For some reason, I connect it with this song as well:

Monday, September 12, 2011

90's Hit Parade #30

Notorious B.I.G. - Party and Bullshit

A recurring theme in this countdown is how I've belatedly come to appreciate a lot of mid-90's rap like The Chronic and Nas that I didn't pay much attention to at the time. And here is my most egregious oversight. I guess Puffy's glitzy R-n-B grooves didn't appeal to me at the time, as I was still waiting for someone to one-up The Bomb Squad, so I never really listened to Biggie, even when he was within earshot. When I started hearing him lauded as one of the greatest MC's of all time shortly after his death, I chalked it up to post-mortem hyperbole. Then, maybe a decade ago, I got an mp3 of this song off of some blog and finally HEARD it. And I can't believe what I'd been missing.

Now, compared to, say, a Chuck D or Kool Moe Dee or someone, Biggie doesn't sound like he's trying that hard. If you listen, there's a lot of clever shit going on there, and he projects it like a motherfucker, but it just sounds effortless. There are some musicians who claim they don't know where their music comes from, that it just comes through them like the Holy Spirit. I bet that's how Biggie felt. Like, you ever hear that quote from Michaelangelo, that he looks at a slab of marble and just chips away everything that's not the sculpture? That's how perfect this rap feels, like every word is just the exact right word to go in that spot, and all Biggie had to do was say the right words. There's a zen to the way he fits it all right in the pocket, and there's also a bouncy thing going on, which might be why this particular song appeals to me so much. That boppity beat fits Biggie's bouncy lyrics so well that it feels like one thing: the bounce of the beat, the bounce of the lyrics, the bounce of the fat rolls under his shirt, all one big, perfect motion.

By the way, the sample source for that chorus:

Friday, September 09, 2011

90's Hit Parade #31

Heavenly - Hearts and Crosses

This is one of those songs that I can remember exactly where I was when I first heard it. Unfortunately, it's not an interesting story--I was driving down a back road that would take a long time to explain where it was--so I will have to write about the actual song. I guess this is an example of the sub-genre of indie pop known as "twee?" A disturbing, angry song that's all the more unsettling for being played as a happy, catchy little pop tune with a cheesy Casio keyboard.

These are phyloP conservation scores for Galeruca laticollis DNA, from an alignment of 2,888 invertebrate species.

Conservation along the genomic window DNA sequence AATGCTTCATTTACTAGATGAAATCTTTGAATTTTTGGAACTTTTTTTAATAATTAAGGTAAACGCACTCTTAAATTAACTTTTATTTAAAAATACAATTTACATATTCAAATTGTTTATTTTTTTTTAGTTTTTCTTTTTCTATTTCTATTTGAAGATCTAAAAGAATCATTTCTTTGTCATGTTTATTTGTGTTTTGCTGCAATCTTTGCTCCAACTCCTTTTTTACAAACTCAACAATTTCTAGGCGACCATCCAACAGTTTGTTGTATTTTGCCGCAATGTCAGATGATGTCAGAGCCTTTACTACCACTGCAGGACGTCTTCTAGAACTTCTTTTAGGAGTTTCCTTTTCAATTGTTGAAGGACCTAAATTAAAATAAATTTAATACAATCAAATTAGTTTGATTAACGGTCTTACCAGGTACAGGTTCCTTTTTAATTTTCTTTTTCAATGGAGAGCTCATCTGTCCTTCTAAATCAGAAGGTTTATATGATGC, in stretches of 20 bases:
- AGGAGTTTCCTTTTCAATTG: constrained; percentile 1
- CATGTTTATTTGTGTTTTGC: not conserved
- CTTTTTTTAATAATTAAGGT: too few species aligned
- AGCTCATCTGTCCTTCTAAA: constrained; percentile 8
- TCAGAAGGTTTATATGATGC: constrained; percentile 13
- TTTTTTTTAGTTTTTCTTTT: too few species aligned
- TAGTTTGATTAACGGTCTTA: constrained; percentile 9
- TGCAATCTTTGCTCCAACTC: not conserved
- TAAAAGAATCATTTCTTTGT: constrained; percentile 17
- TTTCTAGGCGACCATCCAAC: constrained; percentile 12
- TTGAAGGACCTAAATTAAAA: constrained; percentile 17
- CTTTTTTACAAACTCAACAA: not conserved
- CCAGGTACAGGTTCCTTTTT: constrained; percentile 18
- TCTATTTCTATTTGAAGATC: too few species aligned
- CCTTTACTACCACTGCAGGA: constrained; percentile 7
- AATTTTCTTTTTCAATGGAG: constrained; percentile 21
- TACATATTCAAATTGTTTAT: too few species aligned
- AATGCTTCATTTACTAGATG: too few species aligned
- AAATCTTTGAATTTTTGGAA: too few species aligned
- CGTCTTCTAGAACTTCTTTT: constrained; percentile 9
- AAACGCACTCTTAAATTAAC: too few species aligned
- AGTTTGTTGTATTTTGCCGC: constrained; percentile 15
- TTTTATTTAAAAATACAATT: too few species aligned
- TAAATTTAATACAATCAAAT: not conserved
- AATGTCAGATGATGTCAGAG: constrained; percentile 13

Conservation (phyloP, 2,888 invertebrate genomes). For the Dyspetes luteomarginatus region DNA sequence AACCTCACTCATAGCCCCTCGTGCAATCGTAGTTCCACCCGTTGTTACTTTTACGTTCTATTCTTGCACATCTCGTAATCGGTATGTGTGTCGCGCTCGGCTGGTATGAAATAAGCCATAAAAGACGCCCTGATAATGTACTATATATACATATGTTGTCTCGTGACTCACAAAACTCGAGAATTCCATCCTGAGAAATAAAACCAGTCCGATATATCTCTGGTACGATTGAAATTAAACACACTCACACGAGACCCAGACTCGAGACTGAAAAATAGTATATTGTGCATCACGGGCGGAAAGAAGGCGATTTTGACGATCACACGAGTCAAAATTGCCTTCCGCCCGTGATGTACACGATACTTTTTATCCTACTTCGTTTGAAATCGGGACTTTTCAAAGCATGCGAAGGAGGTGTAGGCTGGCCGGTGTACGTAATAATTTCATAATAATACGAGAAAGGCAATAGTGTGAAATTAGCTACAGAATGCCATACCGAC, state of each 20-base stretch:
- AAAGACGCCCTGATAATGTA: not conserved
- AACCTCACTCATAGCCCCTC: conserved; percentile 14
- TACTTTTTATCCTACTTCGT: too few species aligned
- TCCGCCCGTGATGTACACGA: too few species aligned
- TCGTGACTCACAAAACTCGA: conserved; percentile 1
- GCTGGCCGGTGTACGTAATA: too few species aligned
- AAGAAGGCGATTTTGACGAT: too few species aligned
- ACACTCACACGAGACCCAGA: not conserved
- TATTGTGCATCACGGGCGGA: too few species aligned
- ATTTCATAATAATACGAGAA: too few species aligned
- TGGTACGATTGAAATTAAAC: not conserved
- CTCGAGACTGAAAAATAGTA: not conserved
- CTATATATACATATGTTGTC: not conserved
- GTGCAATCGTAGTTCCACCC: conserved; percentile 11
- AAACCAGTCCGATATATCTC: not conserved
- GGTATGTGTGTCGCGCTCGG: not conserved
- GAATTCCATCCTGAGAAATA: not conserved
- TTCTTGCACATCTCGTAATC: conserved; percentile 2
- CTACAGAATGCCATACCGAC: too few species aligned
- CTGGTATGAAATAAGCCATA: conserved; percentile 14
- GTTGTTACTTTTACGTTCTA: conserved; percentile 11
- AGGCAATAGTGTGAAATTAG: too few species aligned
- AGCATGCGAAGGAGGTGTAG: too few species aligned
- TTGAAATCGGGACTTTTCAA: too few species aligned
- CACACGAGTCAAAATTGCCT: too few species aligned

Tuesday, September 06, 2011

There's a Hole in my Bucket List

One day from seeing The Motherfuckin' Stooges, and Iggy breaks his foot. Consolation prize: photos of the band playing at Farmington High School in Michigan in 1970 (via Doug Wolk).

90's Hit Parade #32

Getting very near the end! I hadn't counted on the fact that doing these two entries a week was going to keep me from posting much else, but I feel like I'm close now. This should be done right around the end of the year, so in the first weeks of 2012, expect a few round up posts (favorite TV of 2011, etc.), and reviews of some of the books I've been reading (pretty much all non-fiction this year) and a few other things that I can't really get to right now. Then I'll start finishing up the Best Films of the 00's list (I'm into the top 20, so they're all films I have plenty to say about, just need time to say it). Anyway, back to the Hit Parade...